"They have dreamed their dream, and awaking have found nothing in their hands." - Alexander Pope, on the South Sea Bubble of the mid-19th century.
This is not your father's stock-market book.
The first clue comes in the preface, where author Edward Chancellor declares his dependence on one particular piece of source material: Extraordinary Popular Delusions and the Madness of Crowds, the 1841 work on mass manias by Charles Mackay. It's Mr. Mackay's work that gives us phrases like "herd mentality" and "mob mentality."
In Mr. Chancellor's book Devil Take the Hindmost, he argues that the new-tech fever for Internet stocks echoes the railway boom of the 19th century. And futures trading goes all the way back to the Dutch "Tulipomania" - gambling on the products of tulip bulbs - in the 1630s.
As the first half of the book makes clear, Britain in the 19th century was subject to cyclical fits of "bubble economies" every 10 to 15 years. In these bubbles, stock market mania overvalued companies far beyond any possible real value, and credit was extended beyond any possibility of discharging debt until the entire economy popped like an overblown soap bubble.
Although those bubble economies were beset by frauds and cheats, there were some good impulses behind them.
Britain's famed railway system, for example, would never have connected the countryside if not for the Railway Bubble of the 1840s. Few people made money off railway stocks, but the country got a great technology out of the bubble.
Mr. Chancellor likens the Railway Bubble to the Internet and information technology mania of the last 10 to 15 years. Although little profit has come from virtual enterprises such as Yahoo!, the stocks continue to rise on the heat of investors' faith in the dominance of Internet technology.
Each chapter in the first half of the book has a coda that relates the bubbles of two centuries ago to the economic forces of contemporary history.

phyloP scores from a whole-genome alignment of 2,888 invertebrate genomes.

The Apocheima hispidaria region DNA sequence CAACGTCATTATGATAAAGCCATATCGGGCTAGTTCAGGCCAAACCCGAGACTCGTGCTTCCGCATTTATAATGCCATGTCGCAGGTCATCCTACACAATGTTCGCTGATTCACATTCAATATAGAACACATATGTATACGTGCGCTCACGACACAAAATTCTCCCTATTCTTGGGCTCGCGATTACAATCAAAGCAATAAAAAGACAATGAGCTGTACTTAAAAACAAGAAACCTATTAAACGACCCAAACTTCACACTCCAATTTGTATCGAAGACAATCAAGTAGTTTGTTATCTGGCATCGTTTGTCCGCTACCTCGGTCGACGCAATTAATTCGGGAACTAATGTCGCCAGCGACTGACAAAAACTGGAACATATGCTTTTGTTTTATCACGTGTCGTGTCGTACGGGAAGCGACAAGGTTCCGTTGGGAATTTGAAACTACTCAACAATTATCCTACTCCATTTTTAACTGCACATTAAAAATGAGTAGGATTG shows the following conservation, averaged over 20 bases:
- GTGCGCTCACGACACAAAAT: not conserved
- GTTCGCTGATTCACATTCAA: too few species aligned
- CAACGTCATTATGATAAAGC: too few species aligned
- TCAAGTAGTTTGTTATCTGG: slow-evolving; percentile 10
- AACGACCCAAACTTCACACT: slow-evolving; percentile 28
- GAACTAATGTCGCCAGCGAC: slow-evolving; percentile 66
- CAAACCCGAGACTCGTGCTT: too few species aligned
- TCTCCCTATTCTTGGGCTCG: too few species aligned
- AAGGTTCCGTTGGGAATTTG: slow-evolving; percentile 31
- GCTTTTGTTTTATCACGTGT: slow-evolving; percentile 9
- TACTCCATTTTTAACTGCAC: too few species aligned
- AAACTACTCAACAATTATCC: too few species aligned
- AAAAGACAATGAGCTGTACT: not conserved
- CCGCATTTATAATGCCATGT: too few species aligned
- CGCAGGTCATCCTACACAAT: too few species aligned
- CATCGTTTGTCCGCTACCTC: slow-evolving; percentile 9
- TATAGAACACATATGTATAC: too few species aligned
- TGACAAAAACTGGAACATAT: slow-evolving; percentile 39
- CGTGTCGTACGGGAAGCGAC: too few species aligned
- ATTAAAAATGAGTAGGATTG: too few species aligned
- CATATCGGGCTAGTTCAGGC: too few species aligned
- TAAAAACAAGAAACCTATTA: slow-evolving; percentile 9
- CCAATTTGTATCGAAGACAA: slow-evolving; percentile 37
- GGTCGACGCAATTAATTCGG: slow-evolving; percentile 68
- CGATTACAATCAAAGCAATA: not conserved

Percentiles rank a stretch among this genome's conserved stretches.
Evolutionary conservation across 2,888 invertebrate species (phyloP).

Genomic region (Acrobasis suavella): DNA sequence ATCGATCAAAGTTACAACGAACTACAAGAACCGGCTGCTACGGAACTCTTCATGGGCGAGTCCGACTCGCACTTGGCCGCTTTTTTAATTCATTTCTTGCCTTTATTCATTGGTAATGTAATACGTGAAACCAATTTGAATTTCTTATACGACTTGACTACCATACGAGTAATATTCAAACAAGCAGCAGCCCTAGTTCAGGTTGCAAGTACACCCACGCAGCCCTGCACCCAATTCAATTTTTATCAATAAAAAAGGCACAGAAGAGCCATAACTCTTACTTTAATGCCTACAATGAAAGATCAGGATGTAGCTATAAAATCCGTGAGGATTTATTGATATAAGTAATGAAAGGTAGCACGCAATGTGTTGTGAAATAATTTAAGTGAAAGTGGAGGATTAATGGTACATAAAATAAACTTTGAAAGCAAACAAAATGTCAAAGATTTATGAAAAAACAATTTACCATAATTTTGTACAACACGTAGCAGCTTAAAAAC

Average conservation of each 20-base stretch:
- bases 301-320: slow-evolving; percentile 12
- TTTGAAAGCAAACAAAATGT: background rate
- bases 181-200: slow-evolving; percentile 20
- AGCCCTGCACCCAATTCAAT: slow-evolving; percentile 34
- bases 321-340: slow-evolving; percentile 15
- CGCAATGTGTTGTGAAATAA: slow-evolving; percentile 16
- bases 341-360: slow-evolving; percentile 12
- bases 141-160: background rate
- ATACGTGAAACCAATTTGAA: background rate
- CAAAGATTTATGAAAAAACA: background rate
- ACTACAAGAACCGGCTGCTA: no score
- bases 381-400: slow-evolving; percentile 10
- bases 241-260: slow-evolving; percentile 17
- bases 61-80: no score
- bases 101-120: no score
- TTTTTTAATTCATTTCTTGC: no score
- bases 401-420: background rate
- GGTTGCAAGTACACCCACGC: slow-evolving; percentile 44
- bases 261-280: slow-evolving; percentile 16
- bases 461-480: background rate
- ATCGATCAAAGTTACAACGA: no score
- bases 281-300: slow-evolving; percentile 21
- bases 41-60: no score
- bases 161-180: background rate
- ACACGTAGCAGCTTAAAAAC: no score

Throughout the first half of the book, Mr. Chancellor examines Britain's wrestling matches with the central question of speculative manias. When speculation goes bad, it has disastrous results for the economy overall, leading to big depressions.
There's a strong temptation toward government restriction or even banning of speculation. But speculation is defined as the assumption of risk, and risk is what drives the economy.
The settlement of colonies in the United States was the biggest risk of all, and the country was born and bred with a speculative temperament. Speculators even gambled on the Civil War. The bubble economy of the 1920s rose on the hot air of the "new era" and crashed spectacularly in 1929.
After the Great Depression chapter, Mr. Chancellor segues straight into modern finance, starting with the 1944 decision of the Allies to go off the gold standard in favor of a floating currency exchange rate.
The second half of the 20th century marked a change in the attitude toward speculation, Mr. Chancellor asserts: Investors stopped looking toward gambles on progress and began looking toward leaving their fortunes to posterity. Attacks on speculation have been common ever since.
The second half of the book also covers the rise of the trader in the 1970s and the Milken markets of the 1980s, with their subsequent collapse and retreat into (mostly psychological) depression; and the Savings and Loan scandals of the late '80s and early '90s. Chapter 9 is particularly important: the "Kamikaze Capitalism" of 1980s Japan, one of the biggest modern bubbles.
The book is, as its title claims, a history: it offers no solutions to the problem of speculative bubbles grown out of control. It does however, offer a useful lesson: There is nothing new under the sun. The millennial fever of this past year is an echo of the new era fever of the teens and '20s.
Listen well, and you can hear the echoes before you lay your money down.
Reach Suzanne R. Stone at (803) 279-6895 or email@example.com.
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